Posted by Larry Doyle on April 5th, 2011 8:16 AM |
What does our economic future hold? Great question, right?
Is our economy truly rebounding as much as our equity markets may portend or are we riding high predominantly due to government stimulus similar to an economic anabolic steroid? Is our future as bleak as the numerous and sundry doomsayers would proclaim? Does it appear as if our economy has a split personality or is operating in two different realms? Do you often wonder what others—especially those in Washington—may be seeing if the economic landscape in your backyard remains very challenging?
I continue to believe our overall economy is operating and will continue to operate with a ‘walking pneumonia’ type condition. The massive debt burdens at all levels of our economy continue to serve as a drag and inhibit any sort of truly robust rebound. Let’s navigate and take the pulse of Rick Davis of Consumer Metrics Institute which captures real time discretionary online consumer activity. (more…)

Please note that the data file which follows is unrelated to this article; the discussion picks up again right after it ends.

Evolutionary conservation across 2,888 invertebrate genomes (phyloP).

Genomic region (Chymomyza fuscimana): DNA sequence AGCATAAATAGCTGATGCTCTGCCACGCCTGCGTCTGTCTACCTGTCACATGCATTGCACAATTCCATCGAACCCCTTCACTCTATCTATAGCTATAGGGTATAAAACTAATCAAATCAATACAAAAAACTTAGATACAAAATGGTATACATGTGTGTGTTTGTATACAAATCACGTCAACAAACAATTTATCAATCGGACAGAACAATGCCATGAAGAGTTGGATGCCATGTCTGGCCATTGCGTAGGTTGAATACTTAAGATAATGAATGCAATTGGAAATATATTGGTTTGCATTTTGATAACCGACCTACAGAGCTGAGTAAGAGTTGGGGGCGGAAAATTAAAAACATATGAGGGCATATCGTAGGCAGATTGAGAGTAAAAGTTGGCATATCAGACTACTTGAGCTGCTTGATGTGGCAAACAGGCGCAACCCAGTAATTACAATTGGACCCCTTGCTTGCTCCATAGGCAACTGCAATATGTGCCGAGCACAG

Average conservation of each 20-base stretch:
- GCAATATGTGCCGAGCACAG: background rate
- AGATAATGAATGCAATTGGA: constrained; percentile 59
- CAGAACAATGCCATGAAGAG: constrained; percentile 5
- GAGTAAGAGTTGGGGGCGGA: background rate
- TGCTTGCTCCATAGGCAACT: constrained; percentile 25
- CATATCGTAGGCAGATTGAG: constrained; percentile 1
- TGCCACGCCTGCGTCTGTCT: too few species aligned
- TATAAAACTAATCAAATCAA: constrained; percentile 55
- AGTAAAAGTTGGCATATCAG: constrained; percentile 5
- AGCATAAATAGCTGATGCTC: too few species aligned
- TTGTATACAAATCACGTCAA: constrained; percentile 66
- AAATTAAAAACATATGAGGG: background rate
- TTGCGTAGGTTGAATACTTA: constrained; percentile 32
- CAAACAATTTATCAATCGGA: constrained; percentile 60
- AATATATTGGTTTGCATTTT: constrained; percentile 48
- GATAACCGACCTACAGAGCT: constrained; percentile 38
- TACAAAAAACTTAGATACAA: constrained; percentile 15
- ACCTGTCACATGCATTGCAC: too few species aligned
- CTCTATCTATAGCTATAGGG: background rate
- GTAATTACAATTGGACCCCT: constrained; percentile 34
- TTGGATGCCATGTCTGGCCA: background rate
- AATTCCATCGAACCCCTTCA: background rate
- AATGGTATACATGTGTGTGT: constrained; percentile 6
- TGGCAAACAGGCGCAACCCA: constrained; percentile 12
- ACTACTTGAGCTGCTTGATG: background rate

Posted by Larry Doyle on October 30th, 2009 11:20 AM |
I love a good debate. Much like a prize fight, a healthy debate can ebb and flow as those ‘in the ring’ bob and weave while trying to score points. I so enjoyed a debate highlighted by The Wall Street Journal between the chief economists from Goldman Sachs and JP Morgan that I highlighted it in the Newsworthy section of Sense on Cents. For those who don’t visit that section of my site, I am compelled to replay this debate here.
In the inimitable words of Michael Buffer, “let’s get ready to rumble” as Goldman, J.P. Morgan Economists Debate Shape of Recovery:
The recession might be over, but how goes the recovery?
We posed that question to two prominent Wall Street economists with two very different views of 2010. Bruce Kasman, chief economist at J.P. Morgan, sees the U.S. growing at about a 3.5% pace for most of next year. That appears optimistic compared to Jan Hatzius, chief economist at Goldman Sachs, who sees gross domestic product growth of 2% or so at the start of the year tapering off to just 1.5% by year-end.
The following is an edited transcript of their remarks during a recent conference call with The Wall Street Journal.
Looking ahead to 2010, what kind of recovery do you see? (more…)